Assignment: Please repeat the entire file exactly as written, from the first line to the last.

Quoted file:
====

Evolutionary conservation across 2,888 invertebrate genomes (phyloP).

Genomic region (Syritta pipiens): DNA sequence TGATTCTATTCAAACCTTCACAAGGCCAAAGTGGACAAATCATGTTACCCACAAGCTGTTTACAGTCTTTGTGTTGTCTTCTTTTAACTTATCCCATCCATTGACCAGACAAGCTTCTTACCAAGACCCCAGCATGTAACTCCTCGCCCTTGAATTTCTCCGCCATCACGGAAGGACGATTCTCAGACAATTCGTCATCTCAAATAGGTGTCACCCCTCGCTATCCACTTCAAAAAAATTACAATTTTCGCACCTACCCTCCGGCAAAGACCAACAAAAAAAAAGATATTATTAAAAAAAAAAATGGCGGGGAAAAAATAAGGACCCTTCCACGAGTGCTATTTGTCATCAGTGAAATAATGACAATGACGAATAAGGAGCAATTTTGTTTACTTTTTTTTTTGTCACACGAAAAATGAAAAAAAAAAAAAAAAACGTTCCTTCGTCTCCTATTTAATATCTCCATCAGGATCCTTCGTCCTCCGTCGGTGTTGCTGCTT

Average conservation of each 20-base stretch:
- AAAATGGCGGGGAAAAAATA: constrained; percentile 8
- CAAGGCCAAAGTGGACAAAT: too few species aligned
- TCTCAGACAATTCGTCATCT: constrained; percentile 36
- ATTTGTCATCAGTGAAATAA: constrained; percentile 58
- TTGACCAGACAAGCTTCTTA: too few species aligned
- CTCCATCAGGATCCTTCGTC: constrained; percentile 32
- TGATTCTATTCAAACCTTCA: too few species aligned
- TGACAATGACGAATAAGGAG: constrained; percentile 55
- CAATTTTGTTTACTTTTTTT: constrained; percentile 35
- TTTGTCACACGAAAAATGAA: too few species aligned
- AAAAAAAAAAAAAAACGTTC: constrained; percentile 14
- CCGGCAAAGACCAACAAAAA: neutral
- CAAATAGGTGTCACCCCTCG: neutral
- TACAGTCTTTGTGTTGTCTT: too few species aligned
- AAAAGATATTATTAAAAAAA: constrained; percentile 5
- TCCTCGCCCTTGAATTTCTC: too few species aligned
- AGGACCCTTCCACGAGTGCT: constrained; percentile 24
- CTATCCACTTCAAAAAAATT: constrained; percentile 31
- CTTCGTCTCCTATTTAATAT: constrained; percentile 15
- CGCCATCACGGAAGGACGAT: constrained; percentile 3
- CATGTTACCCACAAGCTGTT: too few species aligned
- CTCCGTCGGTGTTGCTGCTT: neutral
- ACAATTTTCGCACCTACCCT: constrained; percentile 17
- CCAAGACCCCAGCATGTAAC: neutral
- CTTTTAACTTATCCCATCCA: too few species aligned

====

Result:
Evolutionary conservation across 2,888 invertebrate genomes (phyloP).

Genomic region (Syritta pipiens): DNA sequence TGATTCTATTCAAACCTTCACAAGGCCAAAGTGGACAAATCATGTTACCCACAAGCTGTTTACAGTCTTTGTGTTGTCTTCTTTTAACTTATCCCATCCATTGACCAGACAAGCTTCTTACCAAGACCCCAGCATGTAACTCCTCGCCCTTGAATTTCTCCGCCATCACGGAAGGACGATTCTCAGACAATTCGTCATCTCAAATAGGTGTCACCCCTCGCTATCCACTTCAAAAAAATTACAATTTTCGCACCTACCCTCCGGCAAAGACCAACAAAAAAAAAGATATTATTAAAAAAAAAAATGGCGGGGAAAAAATAAGGACCCTTCCACGAGTGCTATTTGTCATCAGTGAAATAATGACAATGACGAATAAGGAGCAATTTTGTTTACTTTTTTTTTTGTCACACGAAAAATGAAAAAAAAAAAAAAAAACGTTCCTTCGTCTCCTATTTAATATCTCCATCAGGATCCTTCGTCCTCCGTCGGTGTTGCTGCTT

Average conservation of each 20-base stretch:
- AAAATGGCGGGGAAAAAATA: constrained; percentile 8
- CAAGGCCAAAGTGGACAAAT: too few species aligned
- TCTCAGACAATTCGTCATCT: constrained; percentile 36
- ATTTGTCATCAGTGAAATAA: constrained; percentile 58
- TTGACCAGACAAGCTTCTTA: too few species aligned
- CTCCATCAGGATCCTTCGTC: constrained; percentile 32
- TGATTCTATTCAAACCTTCA: too few species aligned
- TGACAATGACGAATAAGGAG: constrained; percentile 55
- CAATTTTGTTTACTTTTTTT: constrained; percentile 35
- TTTGTCACACGAAAAATGAA: too few species aligned
- AAAAAAAAAAAAAAACGTTC: constrained; percentile 14
- CCGGCAAAGACCAACAAAAA: neutral
- CAAATAGGTGTCACCCCTCG: neutral
- TACAGTCTTTGTGTTGTCTT: too few species aligned
- AAAAGATATTATTAAAAAAA: constrained; percentile 5
- TCCTCGCCCTTGAATTTCTC: too few species aligned
- AGGACCCTTCCACGAGTGCT: constrained; percentile 24
- CTATCCACTTCAAAAAAATT: constrained; percentile 31
- CTTCGTCTCCTATTTAATAT: constrained; percentile 15
- CGCCATCACGGAAGGACGAT: constrained; percentile 3
- CATGTTACCCACAAGCTGTT: too few species aligned
- CTCCGTCGGTGTTGCTGCTT: neutral
- ACAATTTTCGCACCTACCCT: constrained; percentile 17
- CCAAGACCCCAGCATGTAAC: neutral
- CTTTTAACTTATCCCATCCA: too few species aligned